Meet Siri-Jodha Khalsa, a Research Scientist at the National Snow and Ice Data Center. Dr. Khalsa works with geosciecne informatics, where he specializes in diversities such as remote sensing/geographic information systems and data instrument development!
What is your earliest memory of wanting to be a scientist?
Playing with batteries, lights and an erector set around age 8.
When you were a child, what did you think you’d be doing as an adult?
Something to do with electronics.
What is the most exciting part of your research?
Currently what I find most exciting is working with new remote sensing technologies and techniques to understand previously hard to assess physical and biological conditions of earth’s systems. Specifically, I work on monitoring glacier health (mass balance) as well as crop and forest status. Recently, I’ve been working with thermal hyperspectral data in a study that aims to gain a better understanding of urban heat balance.
When you encounter frustrating situations or dead-ends, what keeps you going?
Confidence that most problems can be tackled given adequate perseverance. Taking a break and working on something else for a while often brings new perspectives when you return to the problem. Ultimately, there are really very few things that are worth excessive anxiety or worry.
What’s the strangest place/situation you’ve been?
My career has taken me to so many strange and beautiful places that it’s hard to pick one extraordinary circumstance to share. I recall camping in the play yard of a community center on an island in the Azores where we were conducting an air-sea interaction experiment. One day some colleagues and I hiked to a pass on the island where we heard that a passenger jet had crashed some years back. We found the spot (there was a commemorative marker) and we proceeded to scour the surrounding brush to find pieces of the aircraft. When we brought our finds back to the community center we were treated like ghosts. Later, the mayor came by to show us the photos he had taken of the disaster. Believe me, these were the most horrific images I have seen in my entire life and made me regret the cavalier attitude we had taken in collecting souvenirs. Then there was dancing with the Zulu warrior in South Africa…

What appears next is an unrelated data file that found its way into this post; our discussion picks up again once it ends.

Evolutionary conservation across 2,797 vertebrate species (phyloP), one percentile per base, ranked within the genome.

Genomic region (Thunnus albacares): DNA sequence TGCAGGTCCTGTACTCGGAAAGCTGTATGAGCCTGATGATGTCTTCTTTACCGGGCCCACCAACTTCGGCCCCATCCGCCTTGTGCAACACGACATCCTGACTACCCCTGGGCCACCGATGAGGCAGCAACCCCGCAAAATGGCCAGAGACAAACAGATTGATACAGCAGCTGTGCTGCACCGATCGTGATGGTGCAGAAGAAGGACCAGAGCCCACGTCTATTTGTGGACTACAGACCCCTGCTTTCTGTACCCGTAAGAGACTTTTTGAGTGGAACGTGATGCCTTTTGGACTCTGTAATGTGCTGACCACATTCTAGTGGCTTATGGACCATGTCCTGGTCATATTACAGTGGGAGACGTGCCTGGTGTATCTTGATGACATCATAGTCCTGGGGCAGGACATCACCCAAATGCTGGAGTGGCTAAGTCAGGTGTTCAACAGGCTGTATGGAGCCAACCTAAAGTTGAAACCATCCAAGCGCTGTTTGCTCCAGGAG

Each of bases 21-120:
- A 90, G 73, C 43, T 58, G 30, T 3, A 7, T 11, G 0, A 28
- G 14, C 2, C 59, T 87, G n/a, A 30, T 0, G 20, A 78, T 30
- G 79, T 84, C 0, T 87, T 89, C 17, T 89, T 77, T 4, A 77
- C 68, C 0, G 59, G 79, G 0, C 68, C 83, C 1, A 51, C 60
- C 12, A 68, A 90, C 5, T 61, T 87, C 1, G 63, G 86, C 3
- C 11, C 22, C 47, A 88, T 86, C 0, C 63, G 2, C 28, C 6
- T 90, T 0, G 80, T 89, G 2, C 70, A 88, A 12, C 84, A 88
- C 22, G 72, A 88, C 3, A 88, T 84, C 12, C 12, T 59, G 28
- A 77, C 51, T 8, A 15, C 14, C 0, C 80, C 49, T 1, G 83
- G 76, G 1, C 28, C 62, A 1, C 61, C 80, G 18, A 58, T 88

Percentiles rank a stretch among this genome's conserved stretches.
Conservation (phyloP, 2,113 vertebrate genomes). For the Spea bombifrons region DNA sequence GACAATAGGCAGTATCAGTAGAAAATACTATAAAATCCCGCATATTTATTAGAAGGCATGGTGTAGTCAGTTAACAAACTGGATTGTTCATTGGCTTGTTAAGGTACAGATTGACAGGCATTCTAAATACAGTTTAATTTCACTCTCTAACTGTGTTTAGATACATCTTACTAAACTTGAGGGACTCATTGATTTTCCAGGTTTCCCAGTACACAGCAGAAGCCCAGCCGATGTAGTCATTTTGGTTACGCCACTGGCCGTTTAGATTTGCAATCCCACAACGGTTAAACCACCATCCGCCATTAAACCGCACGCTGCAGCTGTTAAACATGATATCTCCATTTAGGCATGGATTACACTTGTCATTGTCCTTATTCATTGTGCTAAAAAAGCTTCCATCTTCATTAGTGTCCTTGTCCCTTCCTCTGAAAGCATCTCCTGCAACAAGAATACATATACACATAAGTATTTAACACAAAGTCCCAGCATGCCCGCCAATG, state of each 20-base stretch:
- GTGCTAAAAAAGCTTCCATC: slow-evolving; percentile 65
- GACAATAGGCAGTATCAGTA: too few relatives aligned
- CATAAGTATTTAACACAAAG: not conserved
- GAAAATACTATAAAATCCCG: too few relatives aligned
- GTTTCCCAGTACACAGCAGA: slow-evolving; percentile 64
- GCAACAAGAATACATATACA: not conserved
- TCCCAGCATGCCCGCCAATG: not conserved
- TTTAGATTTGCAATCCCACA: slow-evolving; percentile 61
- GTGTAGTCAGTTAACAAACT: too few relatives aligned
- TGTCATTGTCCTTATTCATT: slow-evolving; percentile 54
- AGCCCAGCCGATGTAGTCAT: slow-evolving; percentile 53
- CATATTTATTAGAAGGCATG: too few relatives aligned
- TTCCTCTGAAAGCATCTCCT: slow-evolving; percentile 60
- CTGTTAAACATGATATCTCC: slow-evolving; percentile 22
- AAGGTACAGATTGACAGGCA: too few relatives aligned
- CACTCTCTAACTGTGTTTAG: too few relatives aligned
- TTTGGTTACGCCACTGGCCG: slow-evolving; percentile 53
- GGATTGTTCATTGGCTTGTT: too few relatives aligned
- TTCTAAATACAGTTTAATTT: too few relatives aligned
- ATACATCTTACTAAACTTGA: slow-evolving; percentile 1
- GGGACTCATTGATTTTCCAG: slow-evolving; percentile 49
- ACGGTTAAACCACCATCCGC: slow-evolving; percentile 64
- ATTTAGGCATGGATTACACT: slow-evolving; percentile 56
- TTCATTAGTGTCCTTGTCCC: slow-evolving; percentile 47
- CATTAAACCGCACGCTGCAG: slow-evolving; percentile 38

Where do you see your research taking you?
I’ve been doing a lot of informatics research in recent years – pretty much dealing with all facets of the data life cycle. This I think will continue to gain prominence in the global research agenda.
How have your friends and relatives who are not scientists reacted to your career/research?
The careers and lifestyles of my friends and family are quite varied but I think all respect scientists as being engaged in noble pursuits.
As someone who has switched fields several times, how much flexibility is there in the geosciences if young geoscientists and geoscience students find interesting topics outside their field of expertise?
When I entered the University of California as an undergraduate I was enrolled in the School of Engineering. I quickly realized that I had a thirst for knowledge that wouldn’t be satisfied there, so I switched to physics. With an undergraduate degree in physics I had many options in the geosciences that I could pursue. I chose atmospheric sciences and worked in air-sea interaction for a number of years. The transition to cryospheric sciences was easy since the cryosphere is very much a coupled system. All the geosciences deal with data [so] adding the discipline of informatics some years later was easy, particularly, since I had been volunteering at the IEEE Geoscience and Remote Sensing Society as the Standards Representative to the International Organization for Standardization (ISO) Technical Committee on Geographic Information (TC211).
What advice do you have for students considering a career in the Earth and space sciences?
First, learn programming skills early. Second, read general science publications to see what’s going on in a broad range of disciplines. Third, seek out volunteer opportunities via a professional society or the like. And fourth, don’t let preferences for geographic location limit your choices early in your career. You’re likely to have more freedom in this regard as you establish yourself.